Solanges Vivens is living proof of her message: Nothing should stand in your way to success.
Speaking at UMGC’s Women’s History Month program, Vivens, the author of “Girls Can Move Mountains: Rewriting the Rules of Female Entrepreneurship,” emphasized that discipline is required for women to succeed in business.
She described how she arrived in the United States from Haiti in 1965 at the age of 19. She had been raised in an impoverished family. She spoke no English and was living with her sister in the Bronx.
Yet by 1988, not only had she pulled herself up from garment factory and nanny jobs, she had earned a Bachelor’s degree in nursing, and a Master’s degree in Health Services Management and had formed Vital Management Team, Long Term Care, Inc., better known as VMT Long Term Care, Inc.
Turning that into a multimillion-dollar business, Dr. Vivens became a leader in the long-term health field, but has since changed directions to form the Vivens Media Group, a multimedia company generating entertainment content through books, short films, podcasts and feature films.
So how did she do it?
When she left Haiti to fly to New York City, “I thought there were money trees — m-o-n-e-y-t-r-e-e-s – at the airport, and once you land in America, you became rich and very rich at that.” That’s what everyone in the Caribbean thought, she said.
“What I did not know, however, was that you had to work hard, very, very, very hard, in order to make it in America,” she said. “As far as I’m concerned, I made it in America only because hard work is not a prerequisite to dying.”
But along with hard work, she said, you have to believe in your success and not let anything stand in your way.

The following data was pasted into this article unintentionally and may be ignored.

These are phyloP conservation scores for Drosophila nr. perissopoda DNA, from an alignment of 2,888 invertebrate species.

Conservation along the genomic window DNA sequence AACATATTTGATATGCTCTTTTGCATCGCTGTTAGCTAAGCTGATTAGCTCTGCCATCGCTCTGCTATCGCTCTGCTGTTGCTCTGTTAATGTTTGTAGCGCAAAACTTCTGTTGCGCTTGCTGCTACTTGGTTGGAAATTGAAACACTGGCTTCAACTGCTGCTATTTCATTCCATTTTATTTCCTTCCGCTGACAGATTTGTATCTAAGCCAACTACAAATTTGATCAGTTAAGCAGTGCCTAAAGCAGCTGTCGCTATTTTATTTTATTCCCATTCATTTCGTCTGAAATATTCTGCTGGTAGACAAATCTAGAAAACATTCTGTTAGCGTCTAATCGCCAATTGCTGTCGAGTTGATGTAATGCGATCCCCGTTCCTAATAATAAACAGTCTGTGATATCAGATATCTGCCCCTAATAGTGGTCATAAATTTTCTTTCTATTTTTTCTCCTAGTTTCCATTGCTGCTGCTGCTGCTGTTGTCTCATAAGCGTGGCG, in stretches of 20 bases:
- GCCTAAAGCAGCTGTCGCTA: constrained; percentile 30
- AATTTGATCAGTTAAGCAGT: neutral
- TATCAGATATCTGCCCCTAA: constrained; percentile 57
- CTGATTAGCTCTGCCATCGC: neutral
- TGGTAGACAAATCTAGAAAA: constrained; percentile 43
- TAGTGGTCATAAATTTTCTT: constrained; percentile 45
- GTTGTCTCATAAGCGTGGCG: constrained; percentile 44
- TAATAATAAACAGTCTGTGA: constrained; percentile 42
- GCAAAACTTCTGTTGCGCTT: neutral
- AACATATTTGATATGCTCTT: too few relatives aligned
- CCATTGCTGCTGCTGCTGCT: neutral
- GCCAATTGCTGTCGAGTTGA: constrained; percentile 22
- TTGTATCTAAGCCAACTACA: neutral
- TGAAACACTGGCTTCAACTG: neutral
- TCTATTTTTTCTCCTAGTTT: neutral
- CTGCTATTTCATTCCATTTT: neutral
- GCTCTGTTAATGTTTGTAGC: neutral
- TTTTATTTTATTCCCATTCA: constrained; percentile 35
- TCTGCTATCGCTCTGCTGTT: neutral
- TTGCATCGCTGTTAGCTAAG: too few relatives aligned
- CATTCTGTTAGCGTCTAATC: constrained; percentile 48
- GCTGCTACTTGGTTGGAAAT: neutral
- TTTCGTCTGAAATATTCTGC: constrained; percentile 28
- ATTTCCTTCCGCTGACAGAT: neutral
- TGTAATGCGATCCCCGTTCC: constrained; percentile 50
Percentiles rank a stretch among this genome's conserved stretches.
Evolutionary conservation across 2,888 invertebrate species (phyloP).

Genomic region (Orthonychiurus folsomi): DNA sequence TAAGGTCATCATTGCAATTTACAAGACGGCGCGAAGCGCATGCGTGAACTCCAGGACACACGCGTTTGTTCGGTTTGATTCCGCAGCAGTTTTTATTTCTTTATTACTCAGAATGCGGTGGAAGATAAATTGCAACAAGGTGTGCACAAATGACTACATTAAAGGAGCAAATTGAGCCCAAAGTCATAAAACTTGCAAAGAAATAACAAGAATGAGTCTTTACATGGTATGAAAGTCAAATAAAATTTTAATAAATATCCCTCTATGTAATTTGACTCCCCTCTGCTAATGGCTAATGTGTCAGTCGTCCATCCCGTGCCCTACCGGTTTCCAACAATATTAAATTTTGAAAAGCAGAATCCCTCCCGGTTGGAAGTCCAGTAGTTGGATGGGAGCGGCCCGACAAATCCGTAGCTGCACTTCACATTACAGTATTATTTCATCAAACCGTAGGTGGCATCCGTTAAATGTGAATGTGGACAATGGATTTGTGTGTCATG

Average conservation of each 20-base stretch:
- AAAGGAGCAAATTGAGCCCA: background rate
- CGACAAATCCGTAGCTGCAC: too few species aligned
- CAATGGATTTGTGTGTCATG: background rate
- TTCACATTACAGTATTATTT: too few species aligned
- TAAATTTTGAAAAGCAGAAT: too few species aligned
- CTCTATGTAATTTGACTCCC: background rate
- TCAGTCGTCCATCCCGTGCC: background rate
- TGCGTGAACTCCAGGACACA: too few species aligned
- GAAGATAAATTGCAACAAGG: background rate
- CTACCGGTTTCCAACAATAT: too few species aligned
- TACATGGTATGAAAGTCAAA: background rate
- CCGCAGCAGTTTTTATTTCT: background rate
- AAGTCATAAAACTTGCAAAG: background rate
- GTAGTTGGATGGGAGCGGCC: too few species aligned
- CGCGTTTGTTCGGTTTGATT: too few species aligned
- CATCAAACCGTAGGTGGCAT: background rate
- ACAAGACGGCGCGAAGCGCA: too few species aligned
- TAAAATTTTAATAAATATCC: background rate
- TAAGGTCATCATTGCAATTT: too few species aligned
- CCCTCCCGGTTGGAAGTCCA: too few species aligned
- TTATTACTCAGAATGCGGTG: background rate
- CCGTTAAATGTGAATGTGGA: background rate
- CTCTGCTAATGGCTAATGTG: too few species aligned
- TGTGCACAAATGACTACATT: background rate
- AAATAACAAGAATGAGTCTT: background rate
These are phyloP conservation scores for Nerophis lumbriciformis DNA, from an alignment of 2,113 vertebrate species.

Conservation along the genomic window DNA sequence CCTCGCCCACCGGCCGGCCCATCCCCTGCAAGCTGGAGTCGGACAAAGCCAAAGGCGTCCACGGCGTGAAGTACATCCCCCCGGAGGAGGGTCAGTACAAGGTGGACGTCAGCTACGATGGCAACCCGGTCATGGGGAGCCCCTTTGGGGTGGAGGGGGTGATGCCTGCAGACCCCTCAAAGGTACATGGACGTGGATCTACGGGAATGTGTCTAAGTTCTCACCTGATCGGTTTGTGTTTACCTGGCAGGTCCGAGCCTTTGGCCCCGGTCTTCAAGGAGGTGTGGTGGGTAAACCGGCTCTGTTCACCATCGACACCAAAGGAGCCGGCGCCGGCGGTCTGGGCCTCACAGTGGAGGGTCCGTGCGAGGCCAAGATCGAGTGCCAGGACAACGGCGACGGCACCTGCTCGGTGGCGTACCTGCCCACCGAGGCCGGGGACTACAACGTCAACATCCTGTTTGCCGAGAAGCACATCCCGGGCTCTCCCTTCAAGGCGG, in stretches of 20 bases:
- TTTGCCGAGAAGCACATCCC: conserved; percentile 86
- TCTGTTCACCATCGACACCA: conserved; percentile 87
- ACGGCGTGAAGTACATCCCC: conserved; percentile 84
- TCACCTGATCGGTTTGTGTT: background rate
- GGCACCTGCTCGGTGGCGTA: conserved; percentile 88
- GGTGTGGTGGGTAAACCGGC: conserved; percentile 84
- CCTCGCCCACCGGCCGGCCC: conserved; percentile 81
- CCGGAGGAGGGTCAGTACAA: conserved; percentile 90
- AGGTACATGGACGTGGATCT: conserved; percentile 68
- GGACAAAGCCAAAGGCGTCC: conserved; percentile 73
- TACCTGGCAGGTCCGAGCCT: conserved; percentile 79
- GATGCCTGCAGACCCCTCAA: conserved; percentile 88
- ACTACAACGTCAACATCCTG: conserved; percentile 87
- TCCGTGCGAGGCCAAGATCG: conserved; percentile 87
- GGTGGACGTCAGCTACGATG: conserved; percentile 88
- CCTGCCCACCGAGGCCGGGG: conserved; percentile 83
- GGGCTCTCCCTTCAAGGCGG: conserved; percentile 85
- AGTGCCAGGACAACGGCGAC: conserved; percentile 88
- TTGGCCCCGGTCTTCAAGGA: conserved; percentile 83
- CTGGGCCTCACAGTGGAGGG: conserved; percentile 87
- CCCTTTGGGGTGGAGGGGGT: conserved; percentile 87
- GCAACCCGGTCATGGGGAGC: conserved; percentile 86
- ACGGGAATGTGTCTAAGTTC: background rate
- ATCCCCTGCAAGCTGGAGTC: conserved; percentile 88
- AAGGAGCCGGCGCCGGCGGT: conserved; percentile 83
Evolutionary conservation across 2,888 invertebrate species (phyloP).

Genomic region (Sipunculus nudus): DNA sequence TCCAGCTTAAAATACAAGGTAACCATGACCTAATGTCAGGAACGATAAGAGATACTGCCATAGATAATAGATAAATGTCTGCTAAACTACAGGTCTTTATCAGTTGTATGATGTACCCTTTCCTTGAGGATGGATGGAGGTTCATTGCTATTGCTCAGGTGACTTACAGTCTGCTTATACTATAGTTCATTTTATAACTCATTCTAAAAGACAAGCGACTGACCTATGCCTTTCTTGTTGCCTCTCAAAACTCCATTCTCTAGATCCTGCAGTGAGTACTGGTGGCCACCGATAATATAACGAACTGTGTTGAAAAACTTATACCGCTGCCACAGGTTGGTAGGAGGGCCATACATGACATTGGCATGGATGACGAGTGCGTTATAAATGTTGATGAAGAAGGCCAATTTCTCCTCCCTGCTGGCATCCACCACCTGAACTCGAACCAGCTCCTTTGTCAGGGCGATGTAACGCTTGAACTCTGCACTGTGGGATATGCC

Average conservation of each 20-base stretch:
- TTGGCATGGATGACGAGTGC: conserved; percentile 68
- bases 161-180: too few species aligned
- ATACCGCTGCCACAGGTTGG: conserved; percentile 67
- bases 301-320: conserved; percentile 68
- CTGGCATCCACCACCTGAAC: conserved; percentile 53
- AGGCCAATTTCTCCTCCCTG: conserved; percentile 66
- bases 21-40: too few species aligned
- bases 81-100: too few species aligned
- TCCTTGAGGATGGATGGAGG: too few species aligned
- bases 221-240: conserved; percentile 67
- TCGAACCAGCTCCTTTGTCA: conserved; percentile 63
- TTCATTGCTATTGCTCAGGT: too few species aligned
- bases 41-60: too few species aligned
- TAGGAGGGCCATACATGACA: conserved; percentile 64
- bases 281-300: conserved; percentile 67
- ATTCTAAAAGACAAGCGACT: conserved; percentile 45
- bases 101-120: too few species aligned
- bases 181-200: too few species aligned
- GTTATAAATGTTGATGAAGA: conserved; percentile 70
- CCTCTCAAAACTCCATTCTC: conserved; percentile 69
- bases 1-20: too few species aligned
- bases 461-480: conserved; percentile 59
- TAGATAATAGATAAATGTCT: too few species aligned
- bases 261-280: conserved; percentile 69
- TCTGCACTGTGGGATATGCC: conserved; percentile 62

“Everything in life is attainable, if you want it, if you need it that badly, you’re going to get it,” she said. “You just have to be hungry for it. You just have to see it.”
Education is the prerequisite, she said. You have to invest in yourself, not the stock market.
“You need to set your goals,” she said. “You need to fight distractions by staying focused. Don’t wait for someone to believe in you, because you first have to learn to believe in yourself in order for others to believe in you.”
Life is a series of mountains, she said, and the first one can be the hardest to climb.
“You see the mountain so big, and you say, my God, there’s no way I’m going to be able to do this,” she said.
If you say that, she said, you are condemned to failure.
“But if you look at the mountain, and you say, I’m gonna go up there. I believe,” then you will succeed.
The problem, she said, is when you have endured the pain to get to the top of the mountain, you see there’s another mountain. You have to overcome your pain and doubts and head for the next mountain.
“Only by climbing will we know the treasures on the other side,” she said.
What was her advice to young women entrepreneurs?
“I would say to my little sisters, I would look them in the eye and say, ‘Ladies, remember the one thing we have. It’s our name. Don’t allow anyone to tarnish it. And when they do, fight it with all your mind. Your business depends on it.’”